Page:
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  18. Wow! I'm seriously about speechless from the writing process. I'm the worst because I write too much crap, so I have to delete a lot. I don't hand write anything because it's too slow and sometimes my ADD thoughts come too fast. I love the delete the file part. Scary, but I may try it! Ack. Great post. I love hearing the process of others.

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    1. Deleting was scary the first time I did it, but I found I was getting far too attached to the words that were rubbish. By re-typing you become more choosy about what you put back in.

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  19. I love that about ebooks. Now stories can be any length (within reason). It has definitely helped those who tend to be brief with their words. Good luck with your book. It sounds very cool! :)

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    1. I think it puts the focus back on the story. I admit I sometimes skim over highly descriptive scenes if they don't add to the story.

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  20. I think that's one of the great things to come out of ebooks, that we can write any story and length is only a secondary concern. Thanks for this :)

    Sarah Allen
    (my creative writing blog)

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  21. I think it's not the word count we should worry about but the question of whether we were able to tell the story in how many words we have. It seems to me that Annalisa figured out her story was 20k+ long, and that's how it was supposed to be, so kudos to her! Now she's published and happy with her goal. :)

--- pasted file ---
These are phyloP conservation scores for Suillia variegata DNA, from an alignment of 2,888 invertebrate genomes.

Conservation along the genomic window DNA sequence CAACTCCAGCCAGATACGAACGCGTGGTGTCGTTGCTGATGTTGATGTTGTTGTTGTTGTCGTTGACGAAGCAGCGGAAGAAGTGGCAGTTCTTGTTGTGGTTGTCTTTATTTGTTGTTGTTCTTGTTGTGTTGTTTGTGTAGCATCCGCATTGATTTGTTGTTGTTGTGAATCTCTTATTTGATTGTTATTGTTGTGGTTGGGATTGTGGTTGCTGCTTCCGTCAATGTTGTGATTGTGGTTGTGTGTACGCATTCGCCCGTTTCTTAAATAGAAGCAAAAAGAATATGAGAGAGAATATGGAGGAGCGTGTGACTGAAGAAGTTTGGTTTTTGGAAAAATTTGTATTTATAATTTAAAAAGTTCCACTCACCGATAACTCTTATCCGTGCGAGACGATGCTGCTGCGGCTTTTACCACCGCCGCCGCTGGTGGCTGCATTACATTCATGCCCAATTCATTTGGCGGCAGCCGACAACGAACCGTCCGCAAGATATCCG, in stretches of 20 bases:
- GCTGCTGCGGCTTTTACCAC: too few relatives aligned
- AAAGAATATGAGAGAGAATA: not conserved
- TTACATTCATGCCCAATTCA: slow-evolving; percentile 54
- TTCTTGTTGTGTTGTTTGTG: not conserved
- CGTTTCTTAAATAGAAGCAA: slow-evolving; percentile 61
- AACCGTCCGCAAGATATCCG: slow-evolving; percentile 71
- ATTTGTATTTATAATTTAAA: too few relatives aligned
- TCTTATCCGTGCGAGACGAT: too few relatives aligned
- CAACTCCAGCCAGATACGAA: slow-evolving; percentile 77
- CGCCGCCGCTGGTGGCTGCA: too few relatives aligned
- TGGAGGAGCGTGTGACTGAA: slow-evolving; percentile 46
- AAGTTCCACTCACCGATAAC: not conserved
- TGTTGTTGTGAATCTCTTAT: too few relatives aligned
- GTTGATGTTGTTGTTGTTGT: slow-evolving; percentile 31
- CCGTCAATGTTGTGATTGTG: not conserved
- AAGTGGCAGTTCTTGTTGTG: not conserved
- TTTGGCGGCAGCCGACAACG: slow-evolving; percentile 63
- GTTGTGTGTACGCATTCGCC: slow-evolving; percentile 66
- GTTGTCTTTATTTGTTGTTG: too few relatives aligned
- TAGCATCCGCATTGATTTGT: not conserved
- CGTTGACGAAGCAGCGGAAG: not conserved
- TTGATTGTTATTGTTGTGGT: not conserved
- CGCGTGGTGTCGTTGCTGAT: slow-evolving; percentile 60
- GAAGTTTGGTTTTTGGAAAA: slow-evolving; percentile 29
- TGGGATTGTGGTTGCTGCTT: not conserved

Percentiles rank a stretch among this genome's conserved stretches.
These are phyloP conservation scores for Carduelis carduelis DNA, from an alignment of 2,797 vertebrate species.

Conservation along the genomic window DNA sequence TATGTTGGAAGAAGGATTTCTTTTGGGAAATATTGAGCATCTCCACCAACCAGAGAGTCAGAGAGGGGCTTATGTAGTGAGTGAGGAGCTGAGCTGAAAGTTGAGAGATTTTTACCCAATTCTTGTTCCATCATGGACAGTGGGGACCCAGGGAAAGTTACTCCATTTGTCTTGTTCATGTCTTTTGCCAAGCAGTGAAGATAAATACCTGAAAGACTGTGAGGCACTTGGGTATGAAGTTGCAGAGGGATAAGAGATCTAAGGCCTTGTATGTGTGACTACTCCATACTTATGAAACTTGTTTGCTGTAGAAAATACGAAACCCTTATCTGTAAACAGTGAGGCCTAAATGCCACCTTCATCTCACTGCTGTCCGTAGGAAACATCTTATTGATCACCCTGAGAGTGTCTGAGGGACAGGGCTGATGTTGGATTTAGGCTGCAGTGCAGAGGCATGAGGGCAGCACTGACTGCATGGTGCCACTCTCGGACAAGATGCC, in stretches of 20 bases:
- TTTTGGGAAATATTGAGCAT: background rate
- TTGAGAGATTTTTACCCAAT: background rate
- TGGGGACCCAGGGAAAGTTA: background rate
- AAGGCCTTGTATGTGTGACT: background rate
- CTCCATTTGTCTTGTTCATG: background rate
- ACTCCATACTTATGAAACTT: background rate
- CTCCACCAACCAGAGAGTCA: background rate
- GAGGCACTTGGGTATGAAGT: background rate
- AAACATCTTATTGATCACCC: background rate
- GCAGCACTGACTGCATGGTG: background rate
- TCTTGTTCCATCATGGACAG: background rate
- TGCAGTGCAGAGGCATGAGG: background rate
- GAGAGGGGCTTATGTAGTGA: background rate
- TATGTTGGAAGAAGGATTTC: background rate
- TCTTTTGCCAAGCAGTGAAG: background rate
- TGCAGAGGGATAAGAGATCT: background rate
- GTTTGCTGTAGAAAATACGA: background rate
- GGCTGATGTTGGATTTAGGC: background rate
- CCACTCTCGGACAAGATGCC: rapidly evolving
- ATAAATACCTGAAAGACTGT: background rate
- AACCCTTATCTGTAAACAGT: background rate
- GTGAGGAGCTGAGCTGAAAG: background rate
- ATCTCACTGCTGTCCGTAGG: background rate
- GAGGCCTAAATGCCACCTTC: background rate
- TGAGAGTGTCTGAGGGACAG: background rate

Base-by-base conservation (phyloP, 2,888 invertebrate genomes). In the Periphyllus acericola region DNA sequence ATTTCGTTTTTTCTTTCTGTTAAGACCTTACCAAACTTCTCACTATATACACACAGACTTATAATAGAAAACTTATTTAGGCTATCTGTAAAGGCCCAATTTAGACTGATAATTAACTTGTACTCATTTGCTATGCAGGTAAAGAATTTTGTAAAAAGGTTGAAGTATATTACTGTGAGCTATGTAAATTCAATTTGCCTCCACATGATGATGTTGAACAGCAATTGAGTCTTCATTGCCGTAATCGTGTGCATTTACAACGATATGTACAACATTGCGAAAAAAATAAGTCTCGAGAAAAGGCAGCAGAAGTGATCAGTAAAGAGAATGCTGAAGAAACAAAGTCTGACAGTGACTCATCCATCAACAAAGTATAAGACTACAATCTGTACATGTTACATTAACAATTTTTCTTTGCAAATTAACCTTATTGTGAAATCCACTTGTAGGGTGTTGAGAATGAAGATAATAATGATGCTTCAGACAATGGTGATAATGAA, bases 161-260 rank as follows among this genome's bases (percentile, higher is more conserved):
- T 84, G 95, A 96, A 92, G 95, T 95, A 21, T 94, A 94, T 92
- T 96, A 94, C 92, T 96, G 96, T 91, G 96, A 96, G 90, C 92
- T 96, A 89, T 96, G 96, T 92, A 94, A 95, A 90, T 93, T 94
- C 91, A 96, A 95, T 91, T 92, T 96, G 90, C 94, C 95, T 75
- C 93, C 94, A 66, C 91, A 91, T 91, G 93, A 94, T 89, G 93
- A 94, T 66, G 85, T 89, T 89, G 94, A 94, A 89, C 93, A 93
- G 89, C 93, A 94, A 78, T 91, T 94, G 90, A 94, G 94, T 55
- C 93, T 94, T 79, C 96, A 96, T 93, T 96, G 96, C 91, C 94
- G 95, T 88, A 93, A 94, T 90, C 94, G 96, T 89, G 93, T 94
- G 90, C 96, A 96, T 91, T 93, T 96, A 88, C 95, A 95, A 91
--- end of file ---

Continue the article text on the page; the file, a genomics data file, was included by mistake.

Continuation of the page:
So it depends on what your goals are. If you desire to be pubbed the traditional way, then it's helpful to look at word count guidelines as set by the industry (remember, they are only guidelines.) If e-books the way to go for you, then you have more flexibility. But ultimately, it's the story that matters. :)

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    1. Even when traditional publishing was the ONLY way, I was still trying to work out ways around it. I didn't find any, but I have ended up with a drawer full of novellas!

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  22. I think word count limits are becoming looser, but I still like to read long books, if they're good ;)

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    1. With a good story, I don't notice the length. With a bad story, I keep checking how long I've got to go...